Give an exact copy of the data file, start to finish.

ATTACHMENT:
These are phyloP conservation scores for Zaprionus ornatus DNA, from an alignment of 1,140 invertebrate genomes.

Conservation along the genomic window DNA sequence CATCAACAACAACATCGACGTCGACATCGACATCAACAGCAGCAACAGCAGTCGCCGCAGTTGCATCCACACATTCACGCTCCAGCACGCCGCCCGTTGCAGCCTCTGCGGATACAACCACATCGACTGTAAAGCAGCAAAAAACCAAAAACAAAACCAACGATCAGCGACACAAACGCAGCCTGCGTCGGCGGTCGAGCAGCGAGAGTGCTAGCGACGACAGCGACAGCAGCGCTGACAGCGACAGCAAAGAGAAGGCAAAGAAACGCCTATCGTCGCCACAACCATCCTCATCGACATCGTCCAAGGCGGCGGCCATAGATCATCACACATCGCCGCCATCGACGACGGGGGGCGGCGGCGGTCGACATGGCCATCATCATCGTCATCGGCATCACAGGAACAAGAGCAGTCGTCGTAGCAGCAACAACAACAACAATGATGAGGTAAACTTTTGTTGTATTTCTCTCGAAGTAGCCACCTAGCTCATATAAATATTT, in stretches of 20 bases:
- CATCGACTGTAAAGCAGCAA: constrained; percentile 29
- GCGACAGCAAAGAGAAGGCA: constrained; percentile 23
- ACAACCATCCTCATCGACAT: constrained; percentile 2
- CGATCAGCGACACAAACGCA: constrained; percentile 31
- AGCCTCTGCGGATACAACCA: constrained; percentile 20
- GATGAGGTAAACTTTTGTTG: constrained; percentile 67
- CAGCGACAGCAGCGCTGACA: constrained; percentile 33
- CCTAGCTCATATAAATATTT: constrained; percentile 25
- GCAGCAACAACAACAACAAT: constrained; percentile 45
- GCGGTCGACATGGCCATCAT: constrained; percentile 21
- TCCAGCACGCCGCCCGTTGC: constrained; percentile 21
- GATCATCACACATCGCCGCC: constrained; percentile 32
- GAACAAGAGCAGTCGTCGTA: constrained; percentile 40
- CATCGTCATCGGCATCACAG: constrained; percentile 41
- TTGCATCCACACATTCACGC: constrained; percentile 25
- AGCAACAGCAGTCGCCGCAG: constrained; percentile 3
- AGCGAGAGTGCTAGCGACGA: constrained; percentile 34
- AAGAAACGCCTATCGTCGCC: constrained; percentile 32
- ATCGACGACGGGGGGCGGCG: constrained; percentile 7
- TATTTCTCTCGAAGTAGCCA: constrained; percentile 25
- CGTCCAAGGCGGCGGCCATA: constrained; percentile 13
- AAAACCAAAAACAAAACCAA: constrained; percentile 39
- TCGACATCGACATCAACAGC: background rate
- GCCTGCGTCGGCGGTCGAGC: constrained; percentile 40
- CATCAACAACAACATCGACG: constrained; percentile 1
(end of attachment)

These are phyloP conservation scores for Zaprionus ornatus DNA, from an alignment of 1,140 invertebrate genomes.

Conservation along the genomic window DNA sequence CATCAACAACAACATCGACGTCGACATCGACATCAACAGCAGCAACAGCAGTCGCCGCAGTTGCATCCACACATTCACGCTCCAGCACGCCGCCCGTTGCAGCCTCTGCGGATACAACCACATCGACTGTAAAGCAGCAAAAAACCAAAAACAAAACCAACGATCAGCGACACAAACGCAGCCTGCGTCGGCGGTCGAGCAGCGAGAGTGCTAGCGACGACAGCGACAGCAGCGCTGACAGCGACAGCAAAGAGAAGGCAAAGAAACGCCTATCGTCGCCACAACCATCCTCATCGACATCGTCCAAGGCGGCGGCCATAGATCATCACACATCGCCGCCATCGACGACGGGGGGCGGCGGCGGTCGACATGGCCATCATCATCGTCATCGGCATCACAGGAACAAGAGCAGTCGTCGTAGCAGCAACAACAACAACAATGATGAGGTAAACTTTTGTTGTATTTCTCTCGAAGTAGCCACCTAGCTCATATAAATATTT, in stretches of 20 bases:
- CATCGACTGTAAAGCAGCAA: constrained; percentile 29
- GCGACAGCAAAGAGAAGGCA: constrained; percentile 23
- ACAACCATCCTCATCGACAT: constrained; percentile 2
- CGATCAGCGACACAAACGCA: constrained; percentile 31
- AGCCTCTGCGGATACAACCA: constrained; percentile 20
- GATGAGGTAAACTTTTGTTG: constrained; percentile 67
- CAGCGACAGCAGCGCTGACA: constrained; percentile 33
- CCTAGCTCATATAAATATTT: constrained; percentile 25
- GCAGCAACAACAACAACAAT: constrained; percentile 45
- GCGGTCGACATGGCCATCAT: constrained; percentile 21
- TCCAGCACGCCGCCCGTTGC: constrained; percentile 21
- GATCATCACACATCGCCGCC: constrained; percentile 32
- GAACAAGAGCAGTCGTCGTA: constrained; percentile 40
- CATCGTCATCGGCATCACAG: constrained; percentile 41
- TTGCATCCACACATTCACGC: constrained; percentile 25
- AGCAACAGCAGTCGCCGCAG: constrained; percentile 3
- AGCGAGAGTGCTAGCGACGA: constrained; percentile 34
- AAGAAACGCCTATCGTCGCC: constrained; percentile 32
- ATCGACGACGGGGGGCGGCG: constrained; percentile 7
- TATTTCTCTCGAAGTAGCCA: constrained; percentile 25
- CGTCCAAGGCGGCGGCCATA: constrained; percentile 13
- AAAACCAAAAACAAAACCAA: constrained; percentile 39
- TCGACATCGACATCAACAGC: background rate
- GCCTGCGTCGGCGGTCGAGC: constrained; percentile 40
- CATCAACAACAACATCGACG: constrained; percentile 1